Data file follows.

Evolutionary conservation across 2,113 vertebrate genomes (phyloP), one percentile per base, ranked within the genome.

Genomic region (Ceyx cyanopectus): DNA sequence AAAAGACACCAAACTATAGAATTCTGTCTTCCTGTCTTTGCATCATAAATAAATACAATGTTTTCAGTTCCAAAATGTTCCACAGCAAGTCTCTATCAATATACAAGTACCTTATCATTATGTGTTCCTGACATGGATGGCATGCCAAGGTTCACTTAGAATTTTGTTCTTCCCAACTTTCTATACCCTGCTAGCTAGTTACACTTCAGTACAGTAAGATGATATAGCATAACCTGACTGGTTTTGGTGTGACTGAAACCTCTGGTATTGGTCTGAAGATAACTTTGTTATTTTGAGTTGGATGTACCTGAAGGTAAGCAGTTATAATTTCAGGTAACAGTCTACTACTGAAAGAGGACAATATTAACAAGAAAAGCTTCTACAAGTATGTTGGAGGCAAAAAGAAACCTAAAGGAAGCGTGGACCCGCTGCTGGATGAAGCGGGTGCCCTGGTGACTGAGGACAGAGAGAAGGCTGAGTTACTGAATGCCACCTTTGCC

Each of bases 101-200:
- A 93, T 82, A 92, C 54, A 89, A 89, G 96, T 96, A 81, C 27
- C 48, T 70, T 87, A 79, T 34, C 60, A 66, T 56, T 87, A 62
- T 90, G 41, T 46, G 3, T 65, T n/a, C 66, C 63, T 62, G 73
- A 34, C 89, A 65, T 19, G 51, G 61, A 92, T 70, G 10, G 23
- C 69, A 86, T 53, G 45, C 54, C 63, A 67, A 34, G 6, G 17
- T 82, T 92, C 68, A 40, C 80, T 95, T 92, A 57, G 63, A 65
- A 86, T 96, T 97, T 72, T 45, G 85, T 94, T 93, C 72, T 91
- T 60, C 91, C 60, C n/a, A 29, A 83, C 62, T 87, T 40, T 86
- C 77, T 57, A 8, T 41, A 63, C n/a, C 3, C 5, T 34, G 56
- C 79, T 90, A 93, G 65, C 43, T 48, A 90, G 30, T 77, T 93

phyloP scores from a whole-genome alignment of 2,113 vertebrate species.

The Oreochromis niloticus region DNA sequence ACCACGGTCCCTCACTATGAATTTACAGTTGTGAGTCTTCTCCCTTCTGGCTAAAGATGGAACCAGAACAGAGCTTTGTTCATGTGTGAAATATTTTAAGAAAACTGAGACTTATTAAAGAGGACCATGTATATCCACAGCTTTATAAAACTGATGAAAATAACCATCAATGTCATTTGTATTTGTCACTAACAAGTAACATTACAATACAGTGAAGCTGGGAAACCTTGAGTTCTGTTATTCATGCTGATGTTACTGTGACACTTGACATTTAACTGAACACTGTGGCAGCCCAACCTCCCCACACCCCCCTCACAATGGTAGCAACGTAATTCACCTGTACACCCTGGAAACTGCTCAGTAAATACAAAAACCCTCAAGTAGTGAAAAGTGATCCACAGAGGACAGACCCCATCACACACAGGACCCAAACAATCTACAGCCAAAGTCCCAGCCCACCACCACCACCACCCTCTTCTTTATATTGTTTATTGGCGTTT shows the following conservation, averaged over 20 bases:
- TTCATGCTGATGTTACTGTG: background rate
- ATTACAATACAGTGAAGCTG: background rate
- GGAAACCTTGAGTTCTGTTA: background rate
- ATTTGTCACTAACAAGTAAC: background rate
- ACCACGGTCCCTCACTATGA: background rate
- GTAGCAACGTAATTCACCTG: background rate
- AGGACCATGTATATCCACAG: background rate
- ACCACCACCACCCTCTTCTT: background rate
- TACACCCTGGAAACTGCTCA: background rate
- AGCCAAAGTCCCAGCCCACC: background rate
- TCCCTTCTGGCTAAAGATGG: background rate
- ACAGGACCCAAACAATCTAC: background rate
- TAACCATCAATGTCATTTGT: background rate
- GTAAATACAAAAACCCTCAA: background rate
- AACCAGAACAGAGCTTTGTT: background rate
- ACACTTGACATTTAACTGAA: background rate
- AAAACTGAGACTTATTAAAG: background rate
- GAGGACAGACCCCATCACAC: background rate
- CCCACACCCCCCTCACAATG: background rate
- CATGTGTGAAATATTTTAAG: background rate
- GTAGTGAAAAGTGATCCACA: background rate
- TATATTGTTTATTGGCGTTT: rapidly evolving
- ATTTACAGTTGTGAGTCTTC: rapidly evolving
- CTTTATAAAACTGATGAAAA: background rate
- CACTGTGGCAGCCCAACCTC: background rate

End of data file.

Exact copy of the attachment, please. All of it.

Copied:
Evolutionary conservation across 2,113 vertebrate genomes (phyloP), one percentile per base, ranked within the genome.

Genomic region (Ceyx cyanopectus): DNA sequence AAAAGACACCAAACTATAGAATTCTGTCTTCCTGTCTTTGCATCATAAATAAATACAATGTTTTCAGTTCCAAAATGTTCCACAGCAAGTCTCTATCAATATACAAGTACCTTATCATTATGTGTTCCTGACATGGATGGCATGCCAAGGTTCACTTAGAATTTTGTTCTTCCCAACTTTCTATACCCTGCTAGCTAGTTACACTTCAGTACAGTAAGATGATATAGCATAACCTGACTGGTTTTGGTGTGACTGAAACCTCTGGTATTGGTCTGAAGATAACTTTGTTATTTTGAGTTGGATGTACCTGAAGGTAAGCAGTTATAATTTCAGGTAACAGTCTACTACTGAAAGAGGACAATATTAACAAGAAAAGCTTCTACAAGTATGTTGGAGGCAAAAAGAAACCTAAAGGAAGCGTGGACCCGCTGCTGGATGAAGCGGGTGCCCTGGTGACTGAGGACAGAGAGAAGGCTGAGTTACTGAATGCCACCTTTGCC

Each of bases 101-200:
- A 93, T 82, A 92, C 54, A 89, A 89, G 96, T 96, A 81, C 27
- C 48, T 70, T 87, A 79, T 34, C 60, A 66, T 56, T 87, A 62
- T 90, G 41, T 46, G 3, T 65, T n/a, C 66, C 63, T 62, G 73
- A 34, C 89, A 65, T 19, G 51, G 61, A 92, T 70, G 10, G 23
- C 69, A 86, T 53, G 45, C 54, C 63, A 67, A 34, G 6, G 17
- T 82, T 92, C 68, A 40, C 80, T 95, T 92, A 57, G 63, A 65
- A 86, T 96, T 97, T 72, T 45, G 85, T 94, T 93, C 72, T 91
- T 60, C 91, C 60, C n/a, A 29, A 83, C 62, T 87, T 40, T 86
- C 77, T 57, A 8, T 41, A 63, C n/a, C 3, C 5, T 34, G 56
- C 79, T 90, A 93, G 65, C 43, T 48, A 90, G 30, T 77, T 93

phyloP scores from a whole-genome alignment of 2,113 vertebrate species.

The Oreochromis niloticus region DNA sequence ACCACGGTCCCTCACTATGAATTTACAGTTGTGAGTCTTCTCCCTTCTGGCTAAAGATGGAACCAGAACAGAGCTTTGTTCATGTGTGAAATATTTTAAGAAAACTGAGACTTATTAAAGAGGACCATGTATATCCACAGCTTTATAAAACTGATGAAAATAACCATCAATGTCATTTGTATTTGTCACTAACAAGTAACATTACAATACAGTGAAGCTGGGAAACCTTGAGTTCTGTTATTCATGCTGATGTTACTGTGACACTTGACATTTAACTGAACACTGTGGCAGCCCAACCTCCCCACACCCCCCTCACAATGGTAGCAACGTAATTCACCTGTACACCCTGGAAACTGCTCAGTAAATACAAAAACCCTCAAGTAGTGAAAAGTGATCCACAGAGGACAGACCCCATCACACACAGGACCCAAACAATCTACAGCCAAAGTCCCAGCCCACCACCACCACCACCCTCTTCTTTATATTGTTTATTGGCGTTT shows the following conservation, averaged over 20 bases:
- TTCATGCTGATGTTACTGTG: background rate
- ATTACAATACAGTGAAGCTG: background rate
- GGAAACCTTGAGTTCTGTTA: background rate
- ATTTGTCACTAACAAGTAAC: background rate
- ACCACGGTCCCTCACTATGA: background rate
- GTAGCAACGTAATTCACCTG: background rate
- AGGACCATGTATATCCACAG: background rate
- ACCACCACCACCCTCTTCTT: background rate
- TACACCCTGGAAACTGCTCA: background rate
- AGCCAAAGTCCCAGCCCACC: background rate
- TCCCTTCTGGCTAAAGATGG: background rate
- ACAGGACCCAAACAATCTAC: background rate
- TAACCATCAATGTCATTTGT: background rate
- GTAAATACAAAAACCCTCAA: background rate
- AACCAGAACAGAGCTTTGTT: background rate
- ACACTTGACATTTAACTGAA: background rate
- AAAACTGAGACTTATTAAAG: background rate
- GAGGACAGACCCCATCACAC: background rate
- CCCACACCCCCCTCACAATG: background rate
- CATGTGTGAAATATTTTAAG: background rate
- GTAGTGAAAAGTGATCCACA: background rate
- TATATTGTTTATTGGCGTTT: rapidly evolving
- ATTTACAGTTGTGAGTCTTC: rapidly evolving
- CTTTATAAAACTGATGAAAA: background rate
- CACTGTGGCAGCCCAACCTC: background rate